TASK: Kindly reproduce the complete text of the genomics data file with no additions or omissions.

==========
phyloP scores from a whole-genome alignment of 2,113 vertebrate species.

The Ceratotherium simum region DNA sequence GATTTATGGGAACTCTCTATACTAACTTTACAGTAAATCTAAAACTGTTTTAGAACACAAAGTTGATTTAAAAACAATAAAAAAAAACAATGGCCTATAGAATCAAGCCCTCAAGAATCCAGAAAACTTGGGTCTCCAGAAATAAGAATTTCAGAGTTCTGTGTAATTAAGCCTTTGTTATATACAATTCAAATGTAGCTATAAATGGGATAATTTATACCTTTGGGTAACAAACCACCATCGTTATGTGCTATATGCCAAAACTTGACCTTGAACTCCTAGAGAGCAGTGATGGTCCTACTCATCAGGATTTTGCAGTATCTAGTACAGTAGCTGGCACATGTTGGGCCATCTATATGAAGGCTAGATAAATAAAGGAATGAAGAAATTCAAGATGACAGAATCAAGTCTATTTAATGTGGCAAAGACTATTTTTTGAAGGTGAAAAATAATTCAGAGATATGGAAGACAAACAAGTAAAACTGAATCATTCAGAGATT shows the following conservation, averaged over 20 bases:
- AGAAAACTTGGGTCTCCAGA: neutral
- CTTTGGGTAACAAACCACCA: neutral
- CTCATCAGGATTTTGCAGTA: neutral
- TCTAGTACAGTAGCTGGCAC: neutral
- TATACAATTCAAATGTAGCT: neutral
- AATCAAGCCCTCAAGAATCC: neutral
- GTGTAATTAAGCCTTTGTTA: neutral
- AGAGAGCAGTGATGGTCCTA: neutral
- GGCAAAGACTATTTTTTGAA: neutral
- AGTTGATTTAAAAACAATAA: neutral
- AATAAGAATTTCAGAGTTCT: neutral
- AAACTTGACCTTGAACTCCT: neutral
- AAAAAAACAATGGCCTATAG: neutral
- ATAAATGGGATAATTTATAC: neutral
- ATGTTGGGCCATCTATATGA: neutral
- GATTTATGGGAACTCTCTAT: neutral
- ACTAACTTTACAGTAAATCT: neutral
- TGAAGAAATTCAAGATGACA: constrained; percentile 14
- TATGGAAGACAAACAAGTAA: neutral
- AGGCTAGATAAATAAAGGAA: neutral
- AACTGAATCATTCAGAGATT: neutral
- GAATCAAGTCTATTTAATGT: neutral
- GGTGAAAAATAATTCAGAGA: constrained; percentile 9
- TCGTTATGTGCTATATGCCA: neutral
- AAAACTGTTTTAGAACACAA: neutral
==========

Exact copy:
phyloP scores from a whole-genome alignment of 2,113 vertebrate species.

The Ceratotherium simum region DNA sequence GATTTATGGGAACTCTCTATACTAACTTTACAGTAAATCTAAAACTGTTTTAGAACACAAAGTTGATTTAAAAACAATAAAAAAAAACAATGGCCTATAGAATCAAGCCCTCAAGAATCCAGAAAACTTGGGTCTCCAGAAATAAGAATTTCAGAGTTCTGTGTAATTAAGCCTTTGTTATATACAATTCAAATGTAGCTATAAATGGGATAATTTATACCTTTGGGTAACAAACCACCATCGTTATGTGCTATATGCCAAAACTTGACCTTGAACTCCTAGAGAGCAGTGATGGTCCTACTCATCAGGATTTTGCAGTATCTAGTACAGTAGCTGGCACATGTTGGGCCATCTATATGAAGGCTAGATAAATAAAGGAATGAAGAAATTCAAGATGACAGAATCAAGTCTATTTAATGTGGCAAAGACTATTTTTTGAAGGTGAAAAATAATTCAGAGATATGGAAGACAAACAAGTAAAACTGAATCATTCAGAGATT shows the following conservation, averaged over 20 bases:
- AGAAAACTTGGGTCTCCAGA: neutral
- CTTTGGGTAACAAACCACCA: neutral
- CTCATCAGGATTTTGCAGTA: neutral
- TCTAGTACAGTAGCTGGCAC: neutral
- TATACAATTCAAATGTAGCT: neutral
- AATCAAGCCCTCAAGAATCC: neutral
- GTGTAATTAAGCCTTTGTTA: neutral
- AGAGAGCAGTGATGGTCCTA: neutral
- GGCAAAGACTATTTTTTGAA: neutral
- AGTTGATTTAAAAACAATAA: neutral
- AATAAGAATTTCAGAGTTCT: neutral
- AAACTTGACCTTGAACTCCT: neutral
- AAAAAAACAATGGCCTATAG: neutral
- ATAAATGGGATAATTTATAC: neutral
- ATGTTGGGCCATCTATATGA: neutral
- GATTTATGGGAACTCTCTAT: neutral
- ACTAACTTTACAGTAAATCT: neutral
- TGAAGAAATTCAAGATGACA: constrained; percentile 14
- TATGGAAGACAAACAAGTAA: neutral
- AGGCTAGATAAATAAAGGAA: neutral
- AACTGAATCATTCAGAGATT: neutral
- GAATCAAGTCTATTTAATGT: neutral
- GGTGAAAAATAATTCAGAGA: constrained; percentile 9
- TCGTTATGTGCTATATGCCA: neutral
- AAAACTGTTTTAGAACACAA: neutral